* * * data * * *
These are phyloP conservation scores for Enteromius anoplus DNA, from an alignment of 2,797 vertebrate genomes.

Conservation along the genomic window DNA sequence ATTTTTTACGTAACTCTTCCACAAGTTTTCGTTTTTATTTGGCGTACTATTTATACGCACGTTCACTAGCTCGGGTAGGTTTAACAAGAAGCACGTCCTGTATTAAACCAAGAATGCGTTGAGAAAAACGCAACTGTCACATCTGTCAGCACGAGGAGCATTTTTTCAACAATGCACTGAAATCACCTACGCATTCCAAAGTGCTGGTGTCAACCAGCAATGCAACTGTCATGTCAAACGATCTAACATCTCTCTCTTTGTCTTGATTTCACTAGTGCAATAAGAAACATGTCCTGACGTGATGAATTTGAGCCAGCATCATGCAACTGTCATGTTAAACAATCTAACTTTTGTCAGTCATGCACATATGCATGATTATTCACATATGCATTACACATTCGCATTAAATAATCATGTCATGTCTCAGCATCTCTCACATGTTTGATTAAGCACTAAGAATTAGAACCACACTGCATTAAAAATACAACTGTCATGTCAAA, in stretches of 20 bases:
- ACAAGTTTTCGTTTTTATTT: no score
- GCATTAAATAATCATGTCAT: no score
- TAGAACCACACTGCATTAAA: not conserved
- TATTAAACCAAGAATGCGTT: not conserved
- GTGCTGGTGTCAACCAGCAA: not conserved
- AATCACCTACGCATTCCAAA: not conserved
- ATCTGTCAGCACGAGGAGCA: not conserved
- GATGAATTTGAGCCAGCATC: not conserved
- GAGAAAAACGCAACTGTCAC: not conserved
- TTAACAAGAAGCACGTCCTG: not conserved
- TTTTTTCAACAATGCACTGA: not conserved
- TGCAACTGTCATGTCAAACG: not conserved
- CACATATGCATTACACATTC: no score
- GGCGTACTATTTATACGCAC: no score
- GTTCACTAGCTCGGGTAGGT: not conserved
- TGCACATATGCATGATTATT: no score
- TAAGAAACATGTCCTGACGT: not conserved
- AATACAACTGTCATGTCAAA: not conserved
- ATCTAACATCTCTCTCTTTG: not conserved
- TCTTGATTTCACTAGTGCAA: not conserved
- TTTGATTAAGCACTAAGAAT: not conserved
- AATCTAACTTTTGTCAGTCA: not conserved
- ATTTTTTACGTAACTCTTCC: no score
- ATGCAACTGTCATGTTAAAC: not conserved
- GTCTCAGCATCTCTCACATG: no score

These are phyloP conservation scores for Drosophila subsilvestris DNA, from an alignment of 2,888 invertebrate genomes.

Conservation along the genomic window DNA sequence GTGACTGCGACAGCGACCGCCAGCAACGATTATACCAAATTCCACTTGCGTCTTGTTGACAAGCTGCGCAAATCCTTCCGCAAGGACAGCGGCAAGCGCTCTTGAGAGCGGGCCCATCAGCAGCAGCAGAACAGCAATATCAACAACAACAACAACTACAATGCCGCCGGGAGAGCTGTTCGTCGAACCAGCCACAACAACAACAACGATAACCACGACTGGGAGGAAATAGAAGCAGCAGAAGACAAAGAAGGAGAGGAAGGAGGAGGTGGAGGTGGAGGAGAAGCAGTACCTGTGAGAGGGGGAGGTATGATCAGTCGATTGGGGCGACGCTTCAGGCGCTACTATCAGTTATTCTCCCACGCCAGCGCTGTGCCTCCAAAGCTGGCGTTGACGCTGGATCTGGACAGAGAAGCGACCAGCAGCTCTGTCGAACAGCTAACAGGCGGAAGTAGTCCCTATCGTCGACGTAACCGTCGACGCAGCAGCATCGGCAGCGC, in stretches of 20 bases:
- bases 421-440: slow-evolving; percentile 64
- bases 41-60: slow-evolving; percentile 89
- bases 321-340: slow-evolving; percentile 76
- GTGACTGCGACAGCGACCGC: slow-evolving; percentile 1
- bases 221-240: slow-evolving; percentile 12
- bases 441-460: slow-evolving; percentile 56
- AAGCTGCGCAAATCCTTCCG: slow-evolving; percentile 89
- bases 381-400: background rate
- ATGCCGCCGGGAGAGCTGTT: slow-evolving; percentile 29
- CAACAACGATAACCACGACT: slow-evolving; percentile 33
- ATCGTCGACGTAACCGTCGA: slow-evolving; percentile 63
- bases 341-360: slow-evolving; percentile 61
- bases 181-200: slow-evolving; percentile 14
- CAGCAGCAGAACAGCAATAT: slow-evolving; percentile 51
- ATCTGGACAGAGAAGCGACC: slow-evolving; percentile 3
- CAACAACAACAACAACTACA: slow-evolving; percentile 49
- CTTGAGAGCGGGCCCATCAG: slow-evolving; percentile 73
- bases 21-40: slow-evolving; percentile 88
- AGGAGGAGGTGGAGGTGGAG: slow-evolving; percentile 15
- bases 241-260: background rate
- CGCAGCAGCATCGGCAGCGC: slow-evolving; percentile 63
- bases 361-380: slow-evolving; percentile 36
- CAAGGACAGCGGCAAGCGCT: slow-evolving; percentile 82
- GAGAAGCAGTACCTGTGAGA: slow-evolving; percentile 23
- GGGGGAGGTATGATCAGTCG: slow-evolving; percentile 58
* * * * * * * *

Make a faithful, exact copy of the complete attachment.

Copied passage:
These are phyloP conservation scores for Enteromius anoplus DNA, from an alignment of 2,797 vertebrate genomes.

Conservation along the genomic window DNA sequence ATTTTTTACGTAACTCTTCCACAAGTTTTCGTTTTTATTTGGCGTACTATTTATACGCACGTTCACTAGCTCGGGTAGGTTTAACAAGAAGCACGTCCTGTATTAAACCAAGAATGCGTTGAGAAAAACGCAACTGTCACATCTGTCAGCACGAGGAGCATTTTTTCAACAATGCACTGAAATCACCTACGCATTCCAAAGTGCTGGTGTCAACCAGCAATGCAACTGTCATGTCAAACGATCTAACATCTCTCTCTTTGTCTTGATTTCACTAGTGCAATAAGAAACATGTCCTGACGTGATGAATTTGAGCCAGCATCATGCAACTGTCATGTTAAACAATCTAACTTTTGTCAGTCATGCACATATGCATGATTATTCACATATGCATTACACATTCGCATTAAATAATCATGTCATGTCTCAGCATCTCTCACATGTTTGATTAAGCACTAAGAATTAGAACCACACTGCATTAAAAATACAACTGTCATGTCAAA, in stretches of 20 bases:
- ACAAGTTTTCGTTTTTATTT: no score
- GCATTAAATAATCATGTCAT: no score
- TAGAACCACACTGCATTAAA: not conserved
- TATTAAACCAAGAATGCGTT: not conserved
- GTGCTGGTGTCAACCAGCAA: not conserved
- AATCACCTACGCATTCCAAA: not conserved
- ATCTGTCAGCACGAGGAGCA: not conserved
- GATGAATTTGAGCCAGCATC: not conserved
- GAGAAAAACGCAACTGTCAC: not conserved
- TTAACAAGAAGCACGTCCTG: not conserved
- TTTTTTCAACAATGCACTGA: not conserved
- TGCAACTGTCATGTCAAACG: not conserved
- CACATATGCATTACACATTC: no score
- GGCGTACTATTTATACGCAC: no score
- GTTCACTAGCTCGGGTAGGT: not conserved
- TGCACATATGCATGATTATT: no score
- TAAGAAACATGTCCTGACGT: not conserved
- AATACAACTGTCATGTCAAA: not conserved
- ATCTAACATCTCTCTCTTTG: not conserved
- TCTTGATTTCACTAGTGCAA: not conserved
- TTTGATTAAGCACTAAGAAT: not conserved
- AATCTAACTTTTGTCAGTCA: not conserved
- ATTTTTTACGTAACTCTTCC: no score
- ATGCAACTGTCATGTTAAAC: not conserved
- GTCTCAGCATCTCTCACATG: no score

These are phyloP conservation scores for Drosophila subsilvestris DNA, from an alignment of 2,888 invertebrate genomes.

Conservation along the genomic window DNA sequence GTGACTGCGACAGCGACCGCCAGCAACGATTATACCAAATTCCACTTGCGTCTTGTTGACAAGCTGCGCAAATCCTTCCGCAAGGACAGCGGCAAGCGCTCTTGAGAGCGGGCCCATCAGCAGCAGCAGAACAGCAATATCAACAACAACAACAACTACAATGCCGCCGGGAGAGCTGTTCGTCGAACCAGCCACAACAACAACAACGATAACCACGACTGGGAGGAAATAGAAGCAGCAGAAGACAAAGAAGGAGAGGAAGGAGGAGGTGGAGGTGGAGGAGAAGCAGTACCTGTGAGAGGGGGAGGTATGATCAGTCGATTGGGGCGACGCTTCAGGCGCTACTATCAGTTATTCTCCCACGCCAGCGCTGTGCCTCCAAAGCTGGCGTTGACGCTGGATCTGGACAGAGAAGCGACCAGCAGCTCTGTCGAACAGCTAACAGGCGGAAGTAGTCCCTATCGTCGACGTAACCGTCGACGCAGCAGCATCGGCAGCGC, in stretches of 20 bases:
- bases 421-440: slow-evolving; percentile 64
- bases 41-60: slow-evolving; percentile 89
- bases 321-340: slow-evolving; percentile 76
- GTGACTGCGACAGCGACCGC: slow-evolving; percentile 1
- bases 221-240: slow-evolving; percentile 12
- bases 441-460: slow-evolving; percentile 56
- AAGCTGCGCAAATCCTTCCG: slow-evolving; percentile 89
- bases 381-400: background rate
- ATGCCGCCGGGAGAGCTGTT: slow-evolving; percentile 29
- CAACAACGATAACCACGACT: slow-evolving; percentile 33
- ATCGTCGACGTAACCGTCGA: slow-evolving; percentile 63
- bases 341-360: slow-evolving; percentile 61
- bases 181-200: slow-evolving; percentile 14
- CAGCAGCAGAACAGCAATAT: slow-evolving; percentile 51
- ATCTGGACAGAGAAGCGACC: slow-evolving; percentile 3
- CAACAACAACAACAACTACA: slow-evolving; percentile 49
- CTTGAGAGCGGGCCCATCAG: slow-evolving; percentile 73
- bases 21-40: slow-evolving; percentile 88
- AGGAGGAGGTGGAGGTGGAG: slow-evolving; percentile 15
- bases 241-260: background rate
- CGCAGCAGCATCGGCAGCGC: slow-evolving; percentile 63
- bases 361-380: slow-evolving; percentile 36
- CAAGGACAGCGGCAAGCGCT: slow-evolving; percentile 82
- GAGAAGCAGTACCTGTGAGA: slow-evolving; percentile 23
- GGGGGAGGTATGATCAGTCG: slow-evolving; percentile 58